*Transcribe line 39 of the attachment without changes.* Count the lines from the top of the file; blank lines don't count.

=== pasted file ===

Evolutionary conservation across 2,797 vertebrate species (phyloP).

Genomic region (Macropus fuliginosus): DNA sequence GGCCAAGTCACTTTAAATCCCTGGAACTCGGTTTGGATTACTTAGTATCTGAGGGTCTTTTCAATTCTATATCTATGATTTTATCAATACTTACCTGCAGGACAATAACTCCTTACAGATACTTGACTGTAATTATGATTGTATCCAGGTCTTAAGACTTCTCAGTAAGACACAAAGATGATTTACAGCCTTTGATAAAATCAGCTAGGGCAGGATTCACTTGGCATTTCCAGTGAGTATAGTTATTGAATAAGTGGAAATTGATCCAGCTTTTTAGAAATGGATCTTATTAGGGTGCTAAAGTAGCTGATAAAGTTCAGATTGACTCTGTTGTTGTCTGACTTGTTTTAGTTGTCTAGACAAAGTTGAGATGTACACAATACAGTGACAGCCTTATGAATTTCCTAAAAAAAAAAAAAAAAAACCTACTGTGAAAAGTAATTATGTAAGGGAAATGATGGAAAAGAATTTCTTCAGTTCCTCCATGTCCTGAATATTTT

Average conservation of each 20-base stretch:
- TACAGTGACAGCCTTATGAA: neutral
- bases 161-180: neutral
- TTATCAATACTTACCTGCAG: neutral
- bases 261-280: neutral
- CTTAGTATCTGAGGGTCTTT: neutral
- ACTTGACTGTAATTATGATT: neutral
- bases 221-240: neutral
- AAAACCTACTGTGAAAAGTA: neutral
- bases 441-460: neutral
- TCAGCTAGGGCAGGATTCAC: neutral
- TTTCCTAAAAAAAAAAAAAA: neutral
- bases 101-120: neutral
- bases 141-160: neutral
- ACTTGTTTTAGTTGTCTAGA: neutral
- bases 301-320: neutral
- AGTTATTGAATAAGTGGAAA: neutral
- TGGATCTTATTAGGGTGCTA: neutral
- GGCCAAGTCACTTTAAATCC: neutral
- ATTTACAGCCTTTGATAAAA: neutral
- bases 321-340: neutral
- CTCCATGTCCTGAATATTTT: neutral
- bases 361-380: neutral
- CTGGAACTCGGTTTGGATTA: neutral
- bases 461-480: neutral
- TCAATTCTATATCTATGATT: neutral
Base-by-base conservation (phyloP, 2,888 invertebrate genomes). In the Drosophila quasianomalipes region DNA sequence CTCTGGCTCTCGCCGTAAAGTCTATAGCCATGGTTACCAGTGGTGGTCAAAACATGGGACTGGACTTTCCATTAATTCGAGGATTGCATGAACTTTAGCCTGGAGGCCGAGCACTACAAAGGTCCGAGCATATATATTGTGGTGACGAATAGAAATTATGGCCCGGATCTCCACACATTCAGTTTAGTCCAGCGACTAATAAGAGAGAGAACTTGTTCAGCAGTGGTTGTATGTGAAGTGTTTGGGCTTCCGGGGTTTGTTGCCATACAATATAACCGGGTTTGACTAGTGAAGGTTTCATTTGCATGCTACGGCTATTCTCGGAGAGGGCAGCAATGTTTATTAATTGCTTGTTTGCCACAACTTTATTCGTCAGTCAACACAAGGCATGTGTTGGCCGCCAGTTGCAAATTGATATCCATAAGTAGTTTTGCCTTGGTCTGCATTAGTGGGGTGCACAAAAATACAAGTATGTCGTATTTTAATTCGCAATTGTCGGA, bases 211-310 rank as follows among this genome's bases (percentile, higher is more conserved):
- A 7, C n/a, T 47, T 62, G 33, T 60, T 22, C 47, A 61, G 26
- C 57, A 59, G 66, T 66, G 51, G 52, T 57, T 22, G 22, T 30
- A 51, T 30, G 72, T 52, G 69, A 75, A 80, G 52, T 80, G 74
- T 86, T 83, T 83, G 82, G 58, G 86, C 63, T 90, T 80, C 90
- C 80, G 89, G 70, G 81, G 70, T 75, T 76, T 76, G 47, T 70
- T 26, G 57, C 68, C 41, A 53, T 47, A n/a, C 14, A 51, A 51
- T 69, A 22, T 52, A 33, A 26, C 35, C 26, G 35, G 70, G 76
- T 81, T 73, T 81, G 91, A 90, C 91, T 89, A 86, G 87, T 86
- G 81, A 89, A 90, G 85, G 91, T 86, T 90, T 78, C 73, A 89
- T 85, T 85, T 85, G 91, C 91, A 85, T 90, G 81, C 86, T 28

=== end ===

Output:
- T 85, T 85, T 85, G 91, C 91, A 85, T 90, G 81, C 86, T 28